By Aaron Armstrong
As a kid and well into adulthood, I thought Christianity was… well, let’s just say “joyless” is the most polite thing I could say. I had friends who grew up with either Anglican or Catholic parents (I didn’t care enough to ask in all honesty) and they were required to go to catechism classes once a week up until they had their first communion. Given that I had no background with anything Christianty-related, I asked what that even was. They did not speak of it with joy. They didn’t speak of anything that sounded particularly exciting at all. Just rules, at least from their perspective. We all had enough people telling us what to do already, so if Christianity was about more rules on top of the rules I already had to deal with, I wasn’t interested.
When I started reading the Bible in my 20s, and found something completely different than I was expecting. It wasn’t the drudgery that my childhood friends described. It wasn’t lists of rules and commands that left us hopeless and helpless. It was something wondrous. Life-giving, I dare say. Words that told me that God takes people who were orphaned by sin, and makes them part of His family. He adopts them as His sons and daughters (John 14:18; Rom. 8:15). Heirs, the Bible called them (Gal. 4:7).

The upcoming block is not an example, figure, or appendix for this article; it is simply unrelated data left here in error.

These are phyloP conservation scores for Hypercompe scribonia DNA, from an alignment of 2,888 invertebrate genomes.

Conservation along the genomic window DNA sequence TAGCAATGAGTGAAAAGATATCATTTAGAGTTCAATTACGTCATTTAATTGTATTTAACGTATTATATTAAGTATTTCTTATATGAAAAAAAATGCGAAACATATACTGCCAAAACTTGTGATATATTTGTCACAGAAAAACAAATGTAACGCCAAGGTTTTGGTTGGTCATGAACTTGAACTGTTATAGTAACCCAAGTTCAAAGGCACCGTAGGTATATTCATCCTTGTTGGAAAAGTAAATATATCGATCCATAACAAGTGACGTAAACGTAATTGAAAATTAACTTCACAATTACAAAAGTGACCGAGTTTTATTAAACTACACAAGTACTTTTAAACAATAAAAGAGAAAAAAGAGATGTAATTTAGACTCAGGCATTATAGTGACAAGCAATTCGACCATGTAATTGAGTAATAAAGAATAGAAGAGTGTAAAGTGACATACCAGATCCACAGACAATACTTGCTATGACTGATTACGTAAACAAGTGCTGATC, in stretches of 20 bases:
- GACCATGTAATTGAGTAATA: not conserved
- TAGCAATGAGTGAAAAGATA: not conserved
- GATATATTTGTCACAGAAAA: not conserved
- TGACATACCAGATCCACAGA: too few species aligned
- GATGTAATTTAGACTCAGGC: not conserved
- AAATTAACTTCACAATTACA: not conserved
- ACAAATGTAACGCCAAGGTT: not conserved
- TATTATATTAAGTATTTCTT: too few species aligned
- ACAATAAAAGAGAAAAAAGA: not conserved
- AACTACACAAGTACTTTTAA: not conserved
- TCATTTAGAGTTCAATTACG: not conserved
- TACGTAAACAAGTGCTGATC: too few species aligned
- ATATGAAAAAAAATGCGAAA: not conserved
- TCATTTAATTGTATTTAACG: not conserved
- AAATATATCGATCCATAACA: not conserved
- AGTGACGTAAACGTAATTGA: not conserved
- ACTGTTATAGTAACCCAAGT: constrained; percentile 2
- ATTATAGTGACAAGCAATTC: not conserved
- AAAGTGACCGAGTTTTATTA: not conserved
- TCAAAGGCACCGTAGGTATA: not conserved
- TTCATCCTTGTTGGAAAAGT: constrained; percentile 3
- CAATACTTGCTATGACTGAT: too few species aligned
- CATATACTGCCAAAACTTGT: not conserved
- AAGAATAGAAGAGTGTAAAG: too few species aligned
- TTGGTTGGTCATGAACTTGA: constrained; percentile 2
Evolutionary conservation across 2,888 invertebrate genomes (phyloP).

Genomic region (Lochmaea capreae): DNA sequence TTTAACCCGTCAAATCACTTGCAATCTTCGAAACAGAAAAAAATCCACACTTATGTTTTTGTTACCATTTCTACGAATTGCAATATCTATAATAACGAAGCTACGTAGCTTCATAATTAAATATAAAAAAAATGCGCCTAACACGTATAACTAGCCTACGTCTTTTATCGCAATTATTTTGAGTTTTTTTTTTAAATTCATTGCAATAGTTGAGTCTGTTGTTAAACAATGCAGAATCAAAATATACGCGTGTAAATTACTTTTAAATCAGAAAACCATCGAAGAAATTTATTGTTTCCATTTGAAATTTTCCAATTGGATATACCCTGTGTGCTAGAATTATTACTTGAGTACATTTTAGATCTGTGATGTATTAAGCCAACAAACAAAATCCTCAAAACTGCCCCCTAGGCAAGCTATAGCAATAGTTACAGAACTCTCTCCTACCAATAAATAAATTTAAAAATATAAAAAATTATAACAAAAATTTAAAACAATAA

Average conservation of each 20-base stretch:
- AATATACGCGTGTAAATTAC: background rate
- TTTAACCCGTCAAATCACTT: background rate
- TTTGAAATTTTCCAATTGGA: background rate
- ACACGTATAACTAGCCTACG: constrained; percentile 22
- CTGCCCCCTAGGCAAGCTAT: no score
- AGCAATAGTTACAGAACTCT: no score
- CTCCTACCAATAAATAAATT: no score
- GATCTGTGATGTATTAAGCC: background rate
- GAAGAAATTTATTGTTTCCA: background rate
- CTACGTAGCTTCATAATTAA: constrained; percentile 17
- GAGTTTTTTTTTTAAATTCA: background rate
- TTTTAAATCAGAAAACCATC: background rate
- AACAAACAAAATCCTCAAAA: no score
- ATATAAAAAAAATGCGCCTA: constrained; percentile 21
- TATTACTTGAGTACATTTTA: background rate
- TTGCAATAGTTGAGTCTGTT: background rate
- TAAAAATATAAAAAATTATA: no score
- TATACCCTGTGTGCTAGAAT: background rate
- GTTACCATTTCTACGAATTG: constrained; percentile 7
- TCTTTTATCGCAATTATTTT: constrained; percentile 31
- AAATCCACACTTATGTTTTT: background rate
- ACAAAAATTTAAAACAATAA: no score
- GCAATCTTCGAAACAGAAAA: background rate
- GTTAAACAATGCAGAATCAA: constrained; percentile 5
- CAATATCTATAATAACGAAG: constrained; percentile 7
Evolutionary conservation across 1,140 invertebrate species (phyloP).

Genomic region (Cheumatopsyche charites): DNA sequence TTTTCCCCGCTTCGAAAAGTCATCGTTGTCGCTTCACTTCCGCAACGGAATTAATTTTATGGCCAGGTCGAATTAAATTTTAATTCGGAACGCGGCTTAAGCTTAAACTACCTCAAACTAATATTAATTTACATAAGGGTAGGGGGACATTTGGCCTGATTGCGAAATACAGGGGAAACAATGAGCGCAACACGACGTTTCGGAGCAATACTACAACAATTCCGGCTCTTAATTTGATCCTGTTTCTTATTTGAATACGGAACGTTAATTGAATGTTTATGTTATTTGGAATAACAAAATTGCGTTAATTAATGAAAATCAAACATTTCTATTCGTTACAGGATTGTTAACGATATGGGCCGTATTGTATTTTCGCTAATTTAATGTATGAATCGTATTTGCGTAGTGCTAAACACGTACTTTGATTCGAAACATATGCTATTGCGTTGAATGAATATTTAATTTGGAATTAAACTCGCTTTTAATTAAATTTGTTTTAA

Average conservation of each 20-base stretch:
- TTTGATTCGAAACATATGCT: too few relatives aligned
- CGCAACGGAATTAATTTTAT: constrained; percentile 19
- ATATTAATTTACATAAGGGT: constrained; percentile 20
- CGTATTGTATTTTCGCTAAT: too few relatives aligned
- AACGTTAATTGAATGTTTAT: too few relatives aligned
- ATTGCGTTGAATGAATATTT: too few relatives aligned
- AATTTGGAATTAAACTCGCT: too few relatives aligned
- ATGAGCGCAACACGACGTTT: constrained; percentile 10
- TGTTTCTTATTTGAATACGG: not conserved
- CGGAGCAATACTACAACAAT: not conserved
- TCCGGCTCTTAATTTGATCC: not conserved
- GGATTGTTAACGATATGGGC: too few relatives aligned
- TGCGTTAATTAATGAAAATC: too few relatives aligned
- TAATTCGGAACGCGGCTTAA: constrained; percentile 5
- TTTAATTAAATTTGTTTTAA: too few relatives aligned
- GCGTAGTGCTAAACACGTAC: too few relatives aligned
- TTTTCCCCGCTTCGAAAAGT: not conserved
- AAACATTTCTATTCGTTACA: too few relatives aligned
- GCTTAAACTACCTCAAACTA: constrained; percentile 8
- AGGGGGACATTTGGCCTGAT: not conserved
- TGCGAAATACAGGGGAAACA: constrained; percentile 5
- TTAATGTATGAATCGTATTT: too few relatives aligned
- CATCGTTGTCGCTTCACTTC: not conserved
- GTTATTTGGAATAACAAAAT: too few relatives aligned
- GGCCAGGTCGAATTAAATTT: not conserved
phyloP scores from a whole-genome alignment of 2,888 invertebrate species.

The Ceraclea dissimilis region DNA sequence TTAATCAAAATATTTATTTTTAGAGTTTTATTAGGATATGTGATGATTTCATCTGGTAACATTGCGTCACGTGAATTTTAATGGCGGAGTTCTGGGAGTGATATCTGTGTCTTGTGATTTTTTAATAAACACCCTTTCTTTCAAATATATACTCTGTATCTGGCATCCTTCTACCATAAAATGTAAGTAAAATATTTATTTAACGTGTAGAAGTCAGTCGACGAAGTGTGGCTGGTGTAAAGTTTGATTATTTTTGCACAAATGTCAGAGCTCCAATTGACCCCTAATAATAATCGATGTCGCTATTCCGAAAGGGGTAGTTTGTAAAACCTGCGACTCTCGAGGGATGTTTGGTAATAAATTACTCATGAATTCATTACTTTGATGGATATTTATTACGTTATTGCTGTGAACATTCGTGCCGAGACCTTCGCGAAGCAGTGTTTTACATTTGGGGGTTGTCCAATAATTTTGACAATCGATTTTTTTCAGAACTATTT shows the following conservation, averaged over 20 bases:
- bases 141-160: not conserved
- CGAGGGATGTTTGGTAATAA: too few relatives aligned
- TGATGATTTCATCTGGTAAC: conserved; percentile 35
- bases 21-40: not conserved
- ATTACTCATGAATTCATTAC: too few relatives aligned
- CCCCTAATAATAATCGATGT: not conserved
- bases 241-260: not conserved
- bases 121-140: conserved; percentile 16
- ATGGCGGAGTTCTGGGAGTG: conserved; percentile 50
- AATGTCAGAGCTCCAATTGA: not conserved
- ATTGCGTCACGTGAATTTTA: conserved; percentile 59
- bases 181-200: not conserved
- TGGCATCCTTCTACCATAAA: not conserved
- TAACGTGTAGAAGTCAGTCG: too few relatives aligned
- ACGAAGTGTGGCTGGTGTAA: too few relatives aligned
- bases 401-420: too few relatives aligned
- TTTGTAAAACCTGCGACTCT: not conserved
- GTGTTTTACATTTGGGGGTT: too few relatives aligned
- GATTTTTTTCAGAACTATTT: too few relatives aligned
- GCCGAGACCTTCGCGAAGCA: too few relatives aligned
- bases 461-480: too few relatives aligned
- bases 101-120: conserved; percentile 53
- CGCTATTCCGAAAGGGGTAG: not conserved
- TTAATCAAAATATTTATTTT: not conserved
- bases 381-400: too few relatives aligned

And after I believed, after I recognized the only way to the father was through the One who called Himself the “way, the truth, and the life” (John 14:6), I kept noticing many people who struggled with the same sort of begrudging attitude toward Christianity that my childhood friends had with their catechism classes. They were exhausted, trying to work for what God had already given them. It was like they had forgotten that “there is no Jew or Greek, slave or free male or female; since you are all one in Christ Jesus” (Gal. 3:28). They lived as slaves instead of sons (and daughters) and heirs of the promise. I swore that this wouldn’t happen to me.
Until it happened to me.
Not too long ago, I was tired, running on empty. Something was off. I was working hard—really hard—to help people see how great the gospel is. But I was working so hard that I took my eyes off the gospel’s greatness for myself. So, I turned to the Scriptures once again. And in Galatians, I was once again reminded of this good news: in Christ, I am a child of God. I am adopted into God’s family. I am an heir according to God’s promises (Gal. 3:29). And because of this, I know I am going to enjoy eternity with Him forever—not because of anything that I do, but all because of Christ, the way, the truth, and the life.
Written by Aaron Armstrong
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